United Cacao set to become the largest cocoa grower in Latin America
United Cacao might not be making a profit, but since listing on London’s junior market last year, the Peru-based agricultural company has made good progress cultivating its estates at a time of growing global demand for chocolate.
The group has planted 1,150 hectares of cocoa trees, up from just 320 hectares when it listed in December 2014. It’s also on track to meet its 2,000-hectare target by the end of the calendar year. That will make United Cacao the largest such estate in Latin America.
The company reported a $2.98m loss before tax in the year to December 2014, up from $694,855 in 2013, as it focused on planting trees, rather than harvesting and selling beans.
However, total assets grew to $16.03m, up from $1.95m in 2013, reflecting investment in the estates, land purchases and $10m (£6.4m) of proceeds from the Aim listing.
The first commercial sale is expected to be in 2016. The estates should reach peak maturity, yielding least 2.5 tonnes per hectare, in 2021.
Cocoa is well known around the world as a West African crop, despite being indigenous to Latin America.
However, United Cacao chairman Dennis Melka said the plant is much better suited for wetter Amazonian climes and large-scale corporate cultivation, where yields are also much higher.
“It makes absolutely no sense for the cacao industry to be expanding in West Africa, where the yields per hectare are 500kg a year, when a hectare in Peru can yield in excess of 2,500kg,” he said.
“Cocoa is a high-input crop and the trees need specialised knowledge for care and maintenance.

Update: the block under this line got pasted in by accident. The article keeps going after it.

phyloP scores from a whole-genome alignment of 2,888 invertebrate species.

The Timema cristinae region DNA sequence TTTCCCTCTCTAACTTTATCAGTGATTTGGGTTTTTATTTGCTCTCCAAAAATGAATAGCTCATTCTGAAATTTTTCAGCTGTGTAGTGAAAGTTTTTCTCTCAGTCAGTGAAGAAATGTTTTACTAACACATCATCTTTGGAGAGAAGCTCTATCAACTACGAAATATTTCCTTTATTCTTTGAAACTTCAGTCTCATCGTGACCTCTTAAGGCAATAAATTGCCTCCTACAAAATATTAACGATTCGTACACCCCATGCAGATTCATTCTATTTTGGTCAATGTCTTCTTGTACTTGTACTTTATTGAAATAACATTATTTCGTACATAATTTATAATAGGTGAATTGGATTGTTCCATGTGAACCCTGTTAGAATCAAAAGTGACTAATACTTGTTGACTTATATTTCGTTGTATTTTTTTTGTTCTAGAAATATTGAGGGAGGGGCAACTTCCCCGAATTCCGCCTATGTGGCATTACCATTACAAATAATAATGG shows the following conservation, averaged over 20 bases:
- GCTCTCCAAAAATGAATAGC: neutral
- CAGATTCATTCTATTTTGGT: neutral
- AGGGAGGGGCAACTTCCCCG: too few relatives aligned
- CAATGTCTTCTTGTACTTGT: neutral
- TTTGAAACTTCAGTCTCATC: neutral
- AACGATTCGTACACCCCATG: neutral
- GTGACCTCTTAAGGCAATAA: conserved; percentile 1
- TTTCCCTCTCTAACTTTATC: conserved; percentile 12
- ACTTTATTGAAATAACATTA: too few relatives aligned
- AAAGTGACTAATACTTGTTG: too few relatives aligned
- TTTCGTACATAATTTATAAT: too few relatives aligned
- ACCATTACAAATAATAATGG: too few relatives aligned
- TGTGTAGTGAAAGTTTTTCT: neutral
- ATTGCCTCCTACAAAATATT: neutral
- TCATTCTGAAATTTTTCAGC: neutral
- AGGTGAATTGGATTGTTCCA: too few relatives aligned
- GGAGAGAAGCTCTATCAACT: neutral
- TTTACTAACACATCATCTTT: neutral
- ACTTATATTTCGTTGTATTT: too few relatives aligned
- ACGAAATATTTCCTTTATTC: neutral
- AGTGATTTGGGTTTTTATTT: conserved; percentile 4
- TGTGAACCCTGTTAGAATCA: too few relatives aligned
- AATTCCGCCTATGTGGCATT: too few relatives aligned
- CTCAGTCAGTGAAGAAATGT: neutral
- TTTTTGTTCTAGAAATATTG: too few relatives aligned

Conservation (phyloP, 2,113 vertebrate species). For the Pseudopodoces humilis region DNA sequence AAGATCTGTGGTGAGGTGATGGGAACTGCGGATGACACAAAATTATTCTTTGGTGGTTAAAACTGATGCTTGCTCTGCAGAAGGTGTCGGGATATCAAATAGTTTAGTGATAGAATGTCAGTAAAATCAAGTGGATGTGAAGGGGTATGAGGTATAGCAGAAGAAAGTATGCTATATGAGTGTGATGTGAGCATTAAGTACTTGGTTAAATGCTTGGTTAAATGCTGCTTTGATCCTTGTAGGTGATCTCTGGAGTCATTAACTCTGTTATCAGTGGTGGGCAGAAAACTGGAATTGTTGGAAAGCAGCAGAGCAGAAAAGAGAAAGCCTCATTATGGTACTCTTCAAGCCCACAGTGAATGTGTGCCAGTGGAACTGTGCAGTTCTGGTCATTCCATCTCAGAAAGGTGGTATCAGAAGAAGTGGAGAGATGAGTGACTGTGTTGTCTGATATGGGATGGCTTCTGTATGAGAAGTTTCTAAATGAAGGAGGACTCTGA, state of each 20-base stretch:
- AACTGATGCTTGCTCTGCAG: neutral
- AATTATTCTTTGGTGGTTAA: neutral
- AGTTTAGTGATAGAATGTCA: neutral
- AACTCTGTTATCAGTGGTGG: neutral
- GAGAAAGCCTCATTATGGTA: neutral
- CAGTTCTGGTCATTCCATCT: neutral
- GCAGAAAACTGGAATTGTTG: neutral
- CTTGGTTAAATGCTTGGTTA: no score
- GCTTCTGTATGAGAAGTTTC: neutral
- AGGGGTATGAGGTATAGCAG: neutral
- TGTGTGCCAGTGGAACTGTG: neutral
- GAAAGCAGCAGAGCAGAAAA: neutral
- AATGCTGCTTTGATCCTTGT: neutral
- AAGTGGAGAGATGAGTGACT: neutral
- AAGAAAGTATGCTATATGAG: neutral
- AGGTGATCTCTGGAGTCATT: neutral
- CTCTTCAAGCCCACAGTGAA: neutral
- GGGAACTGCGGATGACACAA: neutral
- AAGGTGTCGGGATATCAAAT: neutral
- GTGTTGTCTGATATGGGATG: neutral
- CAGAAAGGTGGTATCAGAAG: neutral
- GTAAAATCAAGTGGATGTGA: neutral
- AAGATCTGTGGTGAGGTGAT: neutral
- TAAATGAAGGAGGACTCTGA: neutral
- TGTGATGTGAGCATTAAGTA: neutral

“More than 75pc of the output of the tree is concentrated during a few months of the year, and this output then needs to be exported via 40ft containers to destination markets.
“Export logistics means there are usually an entire series of profit-maximising middlemen happy to take advantage of a small farmer’s need to sell quickly.
“None of these characteristics is favourable for small, under-capitalised small farmers in remote locations.”
Mr Melka also highlighted how the grinding and processing industry is dominated by just four players, while the cultivation side is not, which tilts the scales against the small, poor producers who dominate West African production.
“We find it slightly ironic that there is incredible concentration in chocolate confectionary production and cocoa grinding capacity, yet industry pundits insist production must remain in the realm of impoverished small farmers. In fact, basic agronomy demands precisely the opposite,” he said.
“The vast majority of cocoa produced in the world, principally in West Africa, is done inefficiently, using decades-old materials in areas with insufficient rainfall and what we consider to be horrific labour practices. The market will adapt and change, and we are at the forefront.”
East Pacific Capital Ltd 28.1%
Minetta Peru Investors 14.9%
Pacific Agri Capital Ltd 12.8%
Check out United Cacao limited play at http://www.unitedcacao.com, you can accumulate shares on their home exchange in London under CHOC.